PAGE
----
Regular observation of the Schipol beacon PI7EHG on 24.192070GHz by several home stations located near the English east coast has already shown that super refraction at 24GHz does indeed occur over this mixed land/sea path.
Observations by G3LQR (JO02QF) throughout the summer of 1994 revealed no signals. On 24/12/1994, PI7EHG appeared for about an hour at strengths up to S5. The distance from Schipol to G3LQR is about 250km, of which about 50km is overland at the Dutch end and 15km at the UK end. The weather was cold and clear with temperatures of around 05C at each end of the path.
On 23/03/1995, the beacon was heard again, by both G3LQR and G4DDK (JO02PA). PA0EHG (the beacon keeper) travelled to the coast (JO22FF) and proceeded to work G3LQR for a first contact on the band between the UK and the Netherlands. The distance was 207km. G4DDK also heard PA0EHG at up to S9. At the time of these contacts the Schipol 10GHz beacon was up to 30dB over S9 at both G4DDK and G3LQR and although cold, the humidity was not judged to be particularly low. Indeed there was some low level mist at the UK end of the path.
Since this first contact, QSO's have now been made by G4DDK with ON6UG/P in JO10 and JO11 at distances of 210 and 157km respectively. Contact has also been made between G4DDK and PA0EHG/P (215km, JO22ff) and between G4DDK and PA0EZ (JO22) at 268km. This last contact is notable as being between two home stations.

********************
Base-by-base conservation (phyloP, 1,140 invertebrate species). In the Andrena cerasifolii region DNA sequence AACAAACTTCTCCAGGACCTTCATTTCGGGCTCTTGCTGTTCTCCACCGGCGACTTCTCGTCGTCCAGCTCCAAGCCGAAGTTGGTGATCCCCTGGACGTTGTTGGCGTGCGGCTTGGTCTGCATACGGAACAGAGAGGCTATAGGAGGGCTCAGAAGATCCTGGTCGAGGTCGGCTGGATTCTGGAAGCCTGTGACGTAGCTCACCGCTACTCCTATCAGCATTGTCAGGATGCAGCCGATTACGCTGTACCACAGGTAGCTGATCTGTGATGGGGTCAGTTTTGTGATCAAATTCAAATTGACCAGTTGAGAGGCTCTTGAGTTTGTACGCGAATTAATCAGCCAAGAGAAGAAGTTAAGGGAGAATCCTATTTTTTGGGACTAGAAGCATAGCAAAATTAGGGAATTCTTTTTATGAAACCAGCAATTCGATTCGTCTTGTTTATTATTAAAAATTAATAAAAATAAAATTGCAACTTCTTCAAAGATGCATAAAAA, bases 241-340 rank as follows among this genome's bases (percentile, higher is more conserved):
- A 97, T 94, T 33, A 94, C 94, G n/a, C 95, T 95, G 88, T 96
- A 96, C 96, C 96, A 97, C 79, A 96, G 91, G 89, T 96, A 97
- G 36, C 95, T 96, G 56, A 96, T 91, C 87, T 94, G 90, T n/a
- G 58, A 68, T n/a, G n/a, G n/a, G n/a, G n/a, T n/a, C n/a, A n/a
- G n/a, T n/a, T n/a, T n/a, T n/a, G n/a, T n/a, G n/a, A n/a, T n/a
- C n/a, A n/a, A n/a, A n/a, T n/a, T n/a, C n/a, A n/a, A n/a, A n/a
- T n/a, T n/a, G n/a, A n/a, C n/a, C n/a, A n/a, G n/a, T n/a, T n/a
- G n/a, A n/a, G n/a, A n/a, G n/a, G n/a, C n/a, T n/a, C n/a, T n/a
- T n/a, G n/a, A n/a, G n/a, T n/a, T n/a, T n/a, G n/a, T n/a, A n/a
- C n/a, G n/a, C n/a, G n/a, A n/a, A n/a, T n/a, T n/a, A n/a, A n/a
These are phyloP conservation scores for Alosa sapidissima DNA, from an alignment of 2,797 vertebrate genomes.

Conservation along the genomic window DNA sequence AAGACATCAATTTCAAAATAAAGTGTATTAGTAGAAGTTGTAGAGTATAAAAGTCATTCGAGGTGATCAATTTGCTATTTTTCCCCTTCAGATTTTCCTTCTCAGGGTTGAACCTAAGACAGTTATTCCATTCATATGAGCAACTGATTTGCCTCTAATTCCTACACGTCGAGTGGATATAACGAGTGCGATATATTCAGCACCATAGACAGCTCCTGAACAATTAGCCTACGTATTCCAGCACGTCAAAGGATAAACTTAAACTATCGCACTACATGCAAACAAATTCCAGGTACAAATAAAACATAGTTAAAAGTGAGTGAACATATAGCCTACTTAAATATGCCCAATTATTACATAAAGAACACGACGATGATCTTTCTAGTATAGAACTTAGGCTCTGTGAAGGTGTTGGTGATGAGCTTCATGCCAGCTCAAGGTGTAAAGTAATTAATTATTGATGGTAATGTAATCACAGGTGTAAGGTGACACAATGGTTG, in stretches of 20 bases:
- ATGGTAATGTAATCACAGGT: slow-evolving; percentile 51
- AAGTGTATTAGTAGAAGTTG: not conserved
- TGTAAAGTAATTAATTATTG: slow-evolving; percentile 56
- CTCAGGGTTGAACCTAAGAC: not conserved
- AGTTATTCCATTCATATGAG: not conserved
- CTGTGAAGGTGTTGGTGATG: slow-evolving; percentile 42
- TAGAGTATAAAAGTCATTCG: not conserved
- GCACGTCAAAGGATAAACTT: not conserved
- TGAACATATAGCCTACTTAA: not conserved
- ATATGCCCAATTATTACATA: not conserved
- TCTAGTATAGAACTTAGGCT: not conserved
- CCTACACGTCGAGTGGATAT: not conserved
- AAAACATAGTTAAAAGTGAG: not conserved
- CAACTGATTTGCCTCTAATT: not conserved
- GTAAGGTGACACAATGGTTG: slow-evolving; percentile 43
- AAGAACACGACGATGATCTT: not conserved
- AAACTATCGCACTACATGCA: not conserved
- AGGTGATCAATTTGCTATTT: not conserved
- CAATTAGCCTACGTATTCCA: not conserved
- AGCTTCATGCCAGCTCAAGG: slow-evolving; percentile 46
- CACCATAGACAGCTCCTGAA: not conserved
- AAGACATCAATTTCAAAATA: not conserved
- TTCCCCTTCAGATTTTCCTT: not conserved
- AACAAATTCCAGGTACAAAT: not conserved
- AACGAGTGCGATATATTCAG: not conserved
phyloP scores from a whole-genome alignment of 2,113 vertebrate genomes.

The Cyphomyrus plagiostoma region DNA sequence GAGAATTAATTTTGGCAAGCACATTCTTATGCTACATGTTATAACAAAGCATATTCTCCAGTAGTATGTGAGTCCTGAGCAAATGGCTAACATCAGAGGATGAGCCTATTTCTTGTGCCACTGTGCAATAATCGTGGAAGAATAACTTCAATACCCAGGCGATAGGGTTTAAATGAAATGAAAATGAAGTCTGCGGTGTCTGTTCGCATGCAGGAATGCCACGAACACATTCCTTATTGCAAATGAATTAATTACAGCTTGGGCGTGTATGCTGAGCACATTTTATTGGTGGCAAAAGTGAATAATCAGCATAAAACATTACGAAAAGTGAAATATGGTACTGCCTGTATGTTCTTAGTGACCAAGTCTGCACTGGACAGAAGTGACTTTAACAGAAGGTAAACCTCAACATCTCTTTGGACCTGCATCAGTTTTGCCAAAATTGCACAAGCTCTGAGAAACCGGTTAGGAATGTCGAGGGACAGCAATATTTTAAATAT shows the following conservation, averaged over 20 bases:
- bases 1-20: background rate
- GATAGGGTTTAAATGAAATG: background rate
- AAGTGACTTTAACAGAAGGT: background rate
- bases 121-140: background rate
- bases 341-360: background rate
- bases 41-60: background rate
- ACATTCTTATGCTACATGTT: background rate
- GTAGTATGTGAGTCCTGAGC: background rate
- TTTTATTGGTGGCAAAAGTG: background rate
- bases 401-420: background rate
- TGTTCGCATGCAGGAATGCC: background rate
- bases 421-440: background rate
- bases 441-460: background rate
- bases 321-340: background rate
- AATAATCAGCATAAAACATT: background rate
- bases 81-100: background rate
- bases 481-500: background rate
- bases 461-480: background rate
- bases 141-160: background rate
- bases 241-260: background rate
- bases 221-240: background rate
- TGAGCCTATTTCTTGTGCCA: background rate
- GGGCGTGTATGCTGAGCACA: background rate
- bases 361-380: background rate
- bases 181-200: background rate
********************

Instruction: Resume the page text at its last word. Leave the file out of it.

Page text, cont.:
Additional note: early in 1997, a new UK record was set when G3WDG (IO92RG) worked PA0EZ (JO22QF) over a distance of 391km on 24GHz. This is the first contact across the North Sea where both stations are located significantly inland.
Long distance propagation is not limited to super refraction at 24GHz. G3WDG installed a high power (1W) attended beacon on 24GHz at his home to allow long distance reception tests to be made. Both G3LQR and G4DDK have heard this beacon at up to 30dBN (2.5kHz) over the 130km path when overland ducting on 10GHz has been present. G3LQR has also observed strong precipitation scatter over this same path during conditions of heavy hail/sleet. Signal levels were higher than by tropospheric ducting by several dB on this particular path.
The tests have demonstrated the importance of stations in neighbouring countries operating in a common frequency band, and for these tests, in Northern Europe, 24.192GHz was used. There is long term concern that we are not using the primary allocation.
The advent of narrowband equipment and home stations in the UK has meant regular tests and beacon monitoring has become possible over both inland paths and sea paths to nearby mainland Europe. These tests have resulted in significant new contacts being made, with super refraction, tropospheric ducting and precipitation scatter being observed.
 24GHz Transverter (MK II), Michael Kuhne DB6NT, Dubus 1/1993.
 Modules for 24GHz, Michael Kuhne DB6NT, Dubus 4/1993.
 Microwave Handbook Vol 2, Chapter 8, Sam Jewell G4DDK (Edited by Mike Dixon G3PFR), RSGB 1991.
 Not yet published. Information from Charles Suckling G3WDG, 314A Newton Road, Rushden, Northants, NN10 0SY, UK.